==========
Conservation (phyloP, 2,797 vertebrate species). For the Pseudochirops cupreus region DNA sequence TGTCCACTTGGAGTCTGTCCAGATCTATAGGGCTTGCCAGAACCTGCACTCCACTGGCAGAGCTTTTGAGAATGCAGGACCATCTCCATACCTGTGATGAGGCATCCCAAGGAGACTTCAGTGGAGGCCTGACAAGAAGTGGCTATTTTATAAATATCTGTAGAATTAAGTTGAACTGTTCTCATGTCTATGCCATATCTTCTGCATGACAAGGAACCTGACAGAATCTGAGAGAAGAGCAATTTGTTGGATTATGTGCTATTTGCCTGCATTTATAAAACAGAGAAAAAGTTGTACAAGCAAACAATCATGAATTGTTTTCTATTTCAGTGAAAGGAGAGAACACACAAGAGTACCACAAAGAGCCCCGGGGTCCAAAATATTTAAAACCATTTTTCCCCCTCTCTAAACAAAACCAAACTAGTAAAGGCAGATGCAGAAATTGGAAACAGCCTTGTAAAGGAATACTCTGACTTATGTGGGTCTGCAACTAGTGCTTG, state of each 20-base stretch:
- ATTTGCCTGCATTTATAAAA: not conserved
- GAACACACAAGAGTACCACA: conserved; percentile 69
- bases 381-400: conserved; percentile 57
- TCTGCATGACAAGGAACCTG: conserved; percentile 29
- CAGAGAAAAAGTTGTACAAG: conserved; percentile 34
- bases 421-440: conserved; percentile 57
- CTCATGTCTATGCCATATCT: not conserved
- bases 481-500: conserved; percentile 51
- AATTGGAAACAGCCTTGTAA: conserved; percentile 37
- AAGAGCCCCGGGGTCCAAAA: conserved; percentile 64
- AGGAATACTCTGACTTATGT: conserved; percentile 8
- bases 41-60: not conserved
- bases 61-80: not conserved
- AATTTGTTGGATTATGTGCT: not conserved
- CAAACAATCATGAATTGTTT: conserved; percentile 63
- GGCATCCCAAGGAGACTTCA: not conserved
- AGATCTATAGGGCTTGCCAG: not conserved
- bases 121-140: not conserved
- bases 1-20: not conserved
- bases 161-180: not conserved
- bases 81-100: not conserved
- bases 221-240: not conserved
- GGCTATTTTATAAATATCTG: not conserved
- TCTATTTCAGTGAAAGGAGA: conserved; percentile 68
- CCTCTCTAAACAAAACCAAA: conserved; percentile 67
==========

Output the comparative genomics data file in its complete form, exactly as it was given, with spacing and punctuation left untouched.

Conservation (phyloP, 2,797 vertebrate species). For the Pseudochirops cupreus region DNA sequence TGTCCACTTGGAGTCTGTCCAGATCTATAGGGCTTGCCAGAACCTGCACTCCACTGGCAGAGCTTTTGAGAATGCAGGACCATCTCCATACCTGTGATGAGGCATCCCAAGGAGACTTCAGTGGAGGCCTGACAAGAAGTGGCTATTTTATAAATATCTGTAGAATTAAGTTGAACTGTTCTCATGTCTATGCCATATCTTCTGCATGACAAGGAACCTGACAGAATCTGAGAGAAGAGCAATTTGTTGGATTATGTGCTATTTGCCTGCATTTATAAAACAGAGAAAAAGTTGTACAAGCAAACAATCATGAATTGTTTTCTATTTCAGTGAAAGGAGAGAACACACAAGAGTACCACAAAGAGCCCCGGGGTCCAAAATATTTAAAACCATTTTTCCCCCTCTCTAAACAAAACCAAACTAGTAAAGGCAGATGCAGAAATTGGAAACAGCCTTGTAAAGGAATACTCTGACTTATGTGGGTCTGCAACTAGTGCTTG, state of each 20-base stretch:
- ATTTGCCTGCATTTATAAAA: not conserved
- GAACACACAAGAGTACCACA: conserved; percentile 69
- bases 381-400: conserved; percentile 57
- TCTGCATGACAAGGAACCTG: conserved; percentile 29
- CAGAGAAAAAGTTGTACAAG: conserved; percentile 34
- bases 421-440: conserved; percentile 57
- CTCATGTCTATGCCATATCT: not conserved
- bases 481-500: conserved; percentile 51
- AATTGGAAACAGCCTTGTAA: conserved; percentile 37
- AAGAGCCCCGGGGTCCAAAA: conserved; percentile 64
- AGGAATACTCTGACTTATGT: conserved; percentile 8
- bases 41-60: not conserved
- bases 61-80: not conserved
- AATTTGTTGGATTATGTGCT: not conserved
- CAAACAATCATGAATTGTTT: conserved; percentile 63
- GGCATCCCAAGGAGACTTCA: not conserved
- AGATCTATAGGGCTTGCCAG: not conserved
- bases 121-140: not conserved
- bases 1-20: not conserved
- bases 161-180: not conserved
- bases 81-100: not conserved
- bases 221-240: not conserved
- GGCTATTTTATAAATATCTG: not conserved
- TCTATTTCAGTGAAAGGAGA: conserved; percentile 68
- CCTCTCTAAACAAAACCAAA: conserved; percentile 67